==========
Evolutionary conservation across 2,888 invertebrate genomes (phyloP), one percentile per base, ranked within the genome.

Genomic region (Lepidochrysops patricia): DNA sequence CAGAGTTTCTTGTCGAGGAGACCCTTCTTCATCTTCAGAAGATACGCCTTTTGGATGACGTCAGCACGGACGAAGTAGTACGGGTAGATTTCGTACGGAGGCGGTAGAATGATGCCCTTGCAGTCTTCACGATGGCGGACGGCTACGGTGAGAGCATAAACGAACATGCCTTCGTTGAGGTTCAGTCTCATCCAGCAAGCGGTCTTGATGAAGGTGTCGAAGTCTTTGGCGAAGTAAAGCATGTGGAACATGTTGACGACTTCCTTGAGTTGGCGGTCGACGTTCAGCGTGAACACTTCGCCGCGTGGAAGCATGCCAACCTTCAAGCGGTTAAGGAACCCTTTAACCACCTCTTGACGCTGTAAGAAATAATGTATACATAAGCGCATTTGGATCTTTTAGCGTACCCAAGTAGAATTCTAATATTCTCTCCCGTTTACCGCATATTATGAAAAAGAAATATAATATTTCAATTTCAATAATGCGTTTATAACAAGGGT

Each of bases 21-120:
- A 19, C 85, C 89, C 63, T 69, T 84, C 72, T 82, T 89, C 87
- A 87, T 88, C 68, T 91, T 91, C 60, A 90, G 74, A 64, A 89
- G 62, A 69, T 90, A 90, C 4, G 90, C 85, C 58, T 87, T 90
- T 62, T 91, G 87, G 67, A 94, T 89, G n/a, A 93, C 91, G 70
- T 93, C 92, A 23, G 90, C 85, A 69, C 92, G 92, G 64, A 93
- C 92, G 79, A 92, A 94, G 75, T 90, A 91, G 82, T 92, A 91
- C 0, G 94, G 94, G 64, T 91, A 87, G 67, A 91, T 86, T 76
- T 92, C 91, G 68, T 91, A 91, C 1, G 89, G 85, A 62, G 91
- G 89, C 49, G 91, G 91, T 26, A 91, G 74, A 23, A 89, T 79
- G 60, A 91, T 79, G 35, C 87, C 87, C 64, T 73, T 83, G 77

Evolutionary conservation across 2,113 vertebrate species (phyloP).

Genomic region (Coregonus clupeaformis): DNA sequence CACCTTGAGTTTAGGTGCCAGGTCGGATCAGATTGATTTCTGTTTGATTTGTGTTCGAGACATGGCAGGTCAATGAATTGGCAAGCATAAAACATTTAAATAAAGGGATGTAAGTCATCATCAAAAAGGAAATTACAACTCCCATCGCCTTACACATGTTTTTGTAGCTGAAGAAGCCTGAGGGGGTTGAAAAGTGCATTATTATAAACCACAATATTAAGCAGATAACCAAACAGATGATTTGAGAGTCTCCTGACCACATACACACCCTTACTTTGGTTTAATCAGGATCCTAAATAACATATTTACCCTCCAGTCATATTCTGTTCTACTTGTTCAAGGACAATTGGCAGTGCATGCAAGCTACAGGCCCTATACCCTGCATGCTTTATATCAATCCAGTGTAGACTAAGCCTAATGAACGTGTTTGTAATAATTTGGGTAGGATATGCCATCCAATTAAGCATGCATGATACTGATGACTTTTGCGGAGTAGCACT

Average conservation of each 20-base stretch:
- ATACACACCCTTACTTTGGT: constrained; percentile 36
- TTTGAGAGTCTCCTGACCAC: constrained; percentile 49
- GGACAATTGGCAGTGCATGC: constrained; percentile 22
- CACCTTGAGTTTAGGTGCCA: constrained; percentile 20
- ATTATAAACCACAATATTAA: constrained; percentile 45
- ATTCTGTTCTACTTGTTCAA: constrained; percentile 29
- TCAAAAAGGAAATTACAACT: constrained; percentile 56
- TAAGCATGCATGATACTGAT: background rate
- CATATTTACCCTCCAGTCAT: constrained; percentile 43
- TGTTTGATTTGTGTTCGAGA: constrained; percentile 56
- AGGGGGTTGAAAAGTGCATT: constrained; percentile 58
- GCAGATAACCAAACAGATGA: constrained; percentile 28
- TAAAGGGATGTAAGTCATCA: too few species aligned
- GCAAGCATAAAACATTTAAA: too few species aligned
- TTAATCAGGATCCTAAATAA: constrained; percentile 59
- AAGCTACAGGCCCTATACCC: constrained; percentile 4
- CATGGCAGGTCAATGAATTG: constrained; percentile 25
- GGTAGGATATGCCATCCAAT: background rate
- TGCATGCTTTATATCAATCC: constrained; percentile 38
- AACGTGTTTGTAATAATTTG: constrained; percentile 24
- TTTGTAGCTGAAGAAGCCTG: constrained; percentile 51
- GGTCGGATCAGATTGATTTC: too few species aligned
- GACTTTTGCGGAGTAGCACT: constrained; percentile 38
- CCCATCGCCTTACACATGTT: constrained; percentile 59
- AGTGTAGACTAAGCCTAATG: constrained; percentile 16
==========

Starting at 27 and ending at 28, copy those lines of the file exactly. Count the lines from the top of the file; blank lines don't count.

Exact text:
- AGGGGGTTGAAAAGTGCATT: constrained; percentile 58
- GCAGATAACCAAACAGATGA: constrained; percentile 28